But seriously, this is a matter of science, so obviously it should be studied. The political implications of that study should in fact be of most interest to exactly those liberal types who decry the basic research. If there is something, whether malnutrition, the collective culture, teaching methods, institutionalised racism, whatever it is, that prevents children from certain groups from reaching their full potential, well, I thought that was the whole damn point of liberalism, to correct such failures?

April 2, 2006 in Science | Permalink


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That IQs differ between different groups of people is politically incorrect. Many academics are so corrupted by the PC environment they work in they assume that any research that has politically incorrect conclusions must be incorrect. These truth-dreading academics need fundamental truths and cannot allow scientific research to interfere with them. They are some of the most deeply religous personalities in the western world, and should be employed by private religous organisations, not publically funded, secular educational ones.

Posted by: pete | Apr 2, 2006 12:24:13 PM

"Is it nature or nuture"

Arthur Jensen has it down at 50/50, I would say its 40/30/30, 40% nature, 30% nurture, and 30% culture.

Can Cultures be collectivly intelligent?
Is it more stimulating to plug into a rich culture or a poor one? I would say so, the theory of the wisdom of crowds seem to suggest an underlying collective intelligence, and being part of that is more than a hand up.


Posted by: sean morris | Apr 2, 2006 12:39:40 PM

A few years ago I was reading an obituary and came to think - "what an unpleasant individual, vain and egotistical, a bully and a pig" ... then I looked to see the name of the deceased, it was "Eysenck".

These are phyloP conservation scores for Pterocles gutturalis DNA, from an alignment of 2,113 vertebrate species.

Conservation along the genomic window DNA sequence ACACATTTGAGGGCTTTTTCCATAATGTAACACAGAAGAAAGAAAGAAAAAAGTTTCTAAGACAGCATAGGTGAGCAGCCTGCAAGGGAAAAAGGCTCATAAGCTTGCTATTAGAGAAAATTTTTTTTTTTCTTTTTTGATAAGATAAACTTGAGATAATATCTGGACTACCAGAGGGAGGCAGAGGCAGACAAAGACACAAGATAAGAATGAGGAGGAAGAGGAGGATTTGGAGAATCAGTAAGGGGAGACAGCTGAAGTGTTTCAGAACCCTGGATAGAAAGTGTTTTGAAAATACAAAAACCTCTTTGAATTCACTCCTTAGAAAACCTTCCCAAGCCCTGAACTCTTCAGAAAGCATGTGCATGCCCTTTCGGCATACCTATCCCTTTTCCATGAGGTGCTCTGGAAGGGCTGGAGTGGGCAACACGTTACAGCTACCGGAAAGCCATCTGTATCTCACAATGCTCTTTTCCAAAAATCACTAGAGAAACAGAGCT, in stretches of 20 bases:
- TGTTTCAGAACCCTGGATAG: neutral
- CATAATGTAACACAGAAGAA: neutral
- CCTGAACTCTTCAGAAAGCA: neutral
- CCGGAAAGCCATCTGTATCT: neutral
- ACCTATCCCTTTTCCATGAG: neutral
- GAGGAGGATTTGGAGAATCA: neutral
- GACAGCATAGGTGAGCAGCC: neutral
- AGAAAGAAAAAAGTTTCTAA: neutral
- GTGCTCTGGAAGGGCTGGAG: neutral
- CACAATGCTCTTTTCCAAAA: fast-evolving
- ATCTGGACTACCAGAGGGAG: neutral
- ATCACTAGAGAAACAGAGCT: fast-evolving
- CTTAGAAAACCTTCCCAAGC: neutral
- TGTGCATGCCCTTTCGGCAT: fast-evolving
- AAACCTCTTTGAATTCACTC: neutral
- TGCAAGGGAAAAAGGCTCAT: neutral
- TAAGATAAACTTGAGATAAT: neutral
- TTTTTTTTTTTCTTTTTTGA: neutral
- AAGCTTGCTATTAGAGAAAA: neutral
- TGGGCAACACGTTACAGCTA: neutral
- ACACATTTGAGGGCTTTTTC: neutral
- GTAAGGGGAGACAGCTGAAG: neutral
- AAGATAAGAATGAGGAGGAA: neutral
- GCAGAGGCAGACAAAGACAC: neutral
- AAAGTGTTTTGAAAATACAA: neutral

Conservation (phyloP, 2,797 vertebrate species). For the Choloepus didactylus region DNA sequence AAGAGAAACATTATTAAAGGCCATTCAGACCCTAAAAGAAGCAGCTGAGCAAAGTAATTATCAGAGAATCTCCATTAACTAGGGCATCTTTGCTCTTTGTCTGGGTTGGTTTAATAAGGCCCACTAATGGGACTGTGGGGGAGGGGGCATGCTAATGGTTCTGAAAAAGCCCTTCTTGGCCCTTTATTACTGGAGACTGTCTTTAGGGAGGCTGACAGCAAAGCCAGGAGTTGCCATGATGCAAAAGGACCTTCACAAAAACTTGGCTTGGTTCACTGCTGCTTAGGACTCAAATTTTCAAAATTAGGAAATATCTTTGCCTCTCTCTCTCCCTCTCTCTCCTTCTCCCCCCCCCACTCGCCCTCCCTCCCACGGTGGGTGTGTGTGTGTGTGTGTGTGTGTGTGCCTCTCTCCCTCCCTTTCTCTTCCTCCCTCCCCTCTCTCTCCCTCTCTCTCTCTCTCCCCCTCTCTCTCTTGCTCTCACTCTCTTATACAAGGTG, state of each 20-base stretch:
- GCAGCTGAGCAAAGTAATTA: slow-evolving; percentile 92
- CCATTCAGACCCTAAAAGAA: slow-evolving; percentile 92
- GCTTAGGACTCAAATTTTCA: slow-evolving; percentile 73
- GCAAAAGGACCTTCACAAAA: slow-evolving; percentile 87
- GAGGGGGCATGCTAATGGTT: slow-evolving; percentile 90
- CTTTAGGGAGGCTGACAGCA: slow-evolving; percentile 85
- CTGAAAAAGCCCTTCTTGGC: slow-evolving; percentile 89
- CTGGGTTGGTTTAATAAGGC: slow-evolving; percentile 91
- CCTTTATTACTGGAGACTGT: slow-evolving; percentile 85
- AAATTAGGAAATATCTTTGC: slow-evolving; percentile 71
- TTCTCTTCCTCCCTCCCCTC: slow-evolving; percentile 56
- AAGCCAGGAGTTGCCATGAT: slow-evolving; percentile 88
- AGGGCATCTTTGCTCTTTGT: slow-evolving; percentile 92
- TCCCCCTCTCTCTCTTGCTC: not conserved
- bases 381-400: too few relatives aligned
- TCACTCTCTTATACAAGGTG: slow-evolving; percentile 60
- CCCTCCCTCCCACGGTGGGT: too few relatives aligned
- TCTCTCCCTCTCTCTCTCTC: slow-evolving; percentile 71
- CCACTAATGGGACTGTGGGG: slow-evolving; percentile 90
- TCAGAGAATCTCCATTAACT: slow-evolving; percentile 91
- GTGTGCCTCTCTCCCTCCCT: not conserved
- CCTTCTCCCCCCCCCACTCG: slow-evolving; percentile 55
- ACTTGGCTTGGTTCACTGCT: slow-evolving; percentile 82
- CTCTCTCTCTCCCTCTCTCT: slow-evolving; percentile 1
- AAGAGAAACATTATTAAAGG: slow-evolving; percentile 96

Many have thought the things he said, but most are good enough people in their hearts to keep such thoughts to themselves rather than make a career from them.

".. and the pig got up and walked away."

Posted by: johnny bonk | Apr 2, 2006 1:11:57 PM

Another egotistic academic...it must be a character trait? or is it the German sounding name that makes your head spin?

Posted by: sean morris | Apr 2, 2006 2:21:23 PM

I am unsure about this. I was of the opinion that he should not be suspended if he was only reporting his research.

Then I heard Frank Ellis being interviewed on the radio a few weeks ago. He made his case well to start with and sounded reasonable. But then asked about how he gets on with his black students he said " I don't have any". He was asked various questions in a similar vein and he could quite easily have said words to the effect of "the variations between individuals are far greater than any statistical genetic differences between races, so I treat individuals at face value and do not discriminate on grounds of race" Instead
I came away with the distinct impression that he was hiding some rather less reasonable views.

Posted by: HJHJ | Apr 2, 2006 7:26:58 PM